Local ADs react to MIAA vote on new athletic calendar for 2020-2021

This article was published 2 year(s) and 9 month(s) ago.

When the news broke that the MIAA Board of Directors had voted to update the 2020-2021 athletic calendar and allow sports to return under certain safety conditions, coaches and athletic directors across the North Shore immediately got to work on what is sure to be a laundry list of tasks over the next several months. 

But before starting the work, there was relief and excitement.

“The MIAA committees and the Board of Directors have been working so hard toward this and I’m glad that we’re going to be able to give our kids an opportunity to compete,” said Classical athletic director Bill Devin. “Athletics are so vital to the high school experience, and we’re elated to be able to provide those athletics any way we can.”

“It’s definitely a bit of a relief because even sports that can’t be played in the first fall season can be pushed to the floating season, so we have a little bit of room to work with,” said Swampscott athletic director Kelly Farley. “We already have meetings set up for the end of the week, so we know we have a lot of work still ahead of us.”

That work will include figuring out how to set up seasons with teams while deciding which schools and sports will play in the newly designed seasons.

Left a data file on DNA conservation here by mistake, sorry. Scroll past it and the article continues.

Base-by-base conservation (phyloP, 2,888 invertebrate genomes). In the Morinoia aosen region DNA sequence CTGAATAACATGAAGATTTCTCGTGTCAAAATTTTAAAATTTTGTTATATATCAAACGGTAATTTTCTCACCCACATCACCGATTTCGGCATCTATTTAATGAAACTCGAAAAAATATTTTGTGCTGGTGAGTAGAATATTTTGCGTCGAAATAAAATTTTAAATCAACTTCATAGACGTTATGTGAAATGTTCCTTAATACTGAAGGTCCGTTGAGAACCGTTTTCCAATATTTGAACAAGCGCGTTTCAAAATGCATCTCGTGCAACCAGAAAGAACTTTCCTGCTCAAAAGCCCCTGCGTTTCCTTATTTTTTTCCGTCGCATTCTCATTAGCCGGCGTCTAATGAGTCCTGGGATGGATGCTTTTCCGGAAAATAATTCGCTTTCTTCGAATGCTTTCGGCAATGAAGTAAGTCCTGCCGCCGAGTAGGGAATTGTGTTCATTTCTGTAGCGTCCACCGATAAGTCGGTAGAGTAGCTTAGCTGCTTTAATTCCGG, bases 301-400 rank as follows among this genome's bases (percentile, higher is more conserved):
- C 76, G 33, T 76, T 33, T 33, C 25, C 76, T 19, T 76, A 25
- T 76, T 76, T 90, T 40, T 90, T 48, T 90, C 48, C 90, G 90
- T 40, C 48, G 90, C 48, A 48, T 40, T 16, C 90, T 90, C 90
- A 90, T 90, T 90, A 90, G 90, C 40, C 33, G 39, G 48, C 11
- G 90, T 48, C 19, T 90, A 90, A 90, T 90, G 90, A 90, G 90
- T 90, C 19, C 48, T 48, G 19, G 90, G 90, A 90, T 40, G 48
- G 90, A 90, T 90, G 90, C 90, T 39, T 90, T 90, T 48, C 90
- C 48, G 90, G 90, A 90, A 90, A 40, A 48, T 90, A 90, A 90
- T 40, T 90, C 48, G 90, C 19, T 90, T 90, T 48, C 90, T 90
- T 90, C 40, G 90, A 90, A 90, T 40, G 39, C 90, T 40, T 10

School districts designated as red based on the Department of Public Health’s (DPH) metric of average daily cases per 100,000 residents  — which locally would be Lynn, Saugus, Salem and Revere — and which therefore have their high school students learning remotely at the start of the season, must postpone their entire season, including practices, until the floating season later in the year.

If a non-red district begins with remote learning, the district’s school committee will vote to determine when the school will play. Districts designated as yellow, green, or unshaded based on the DPH metric that nonetheless have their high school students learning remotely at the start of the season may similarly delay their season to the floating season if they vote to do so.

Another recommendation that was approved by the Board of Directors Wednesday was that those fall sports played from Sept. 18-Nov. 30 will not be competing in any MIAA-sponsored tournaments. Individual leagues will be able to hold their own tournaments provided they comply with safety guidelines. 

“I think it makes sense, as it would be tough to conduct a statewide tournament when you have communities from all around the state converging and you’re not sure how many teams will even make it,” said Farley. “I would imagine since we’ll be playing our seasons in-conference as well, making a conference-only tournament for this year would be a good alternative.”

There is still plenty to be discussed before any high school sports season can begin, but at the end of the day, all involved are just happy that there is at least some pathway to normalcy now.

“I think the most important thing here is that we’re slowly starting to move back toward some kind of normal,” said Devin. “If we’re able to coordinate these seasons well and provide all of these kids with opportunities to play, I think it will end up being very rewarding for everyone.”

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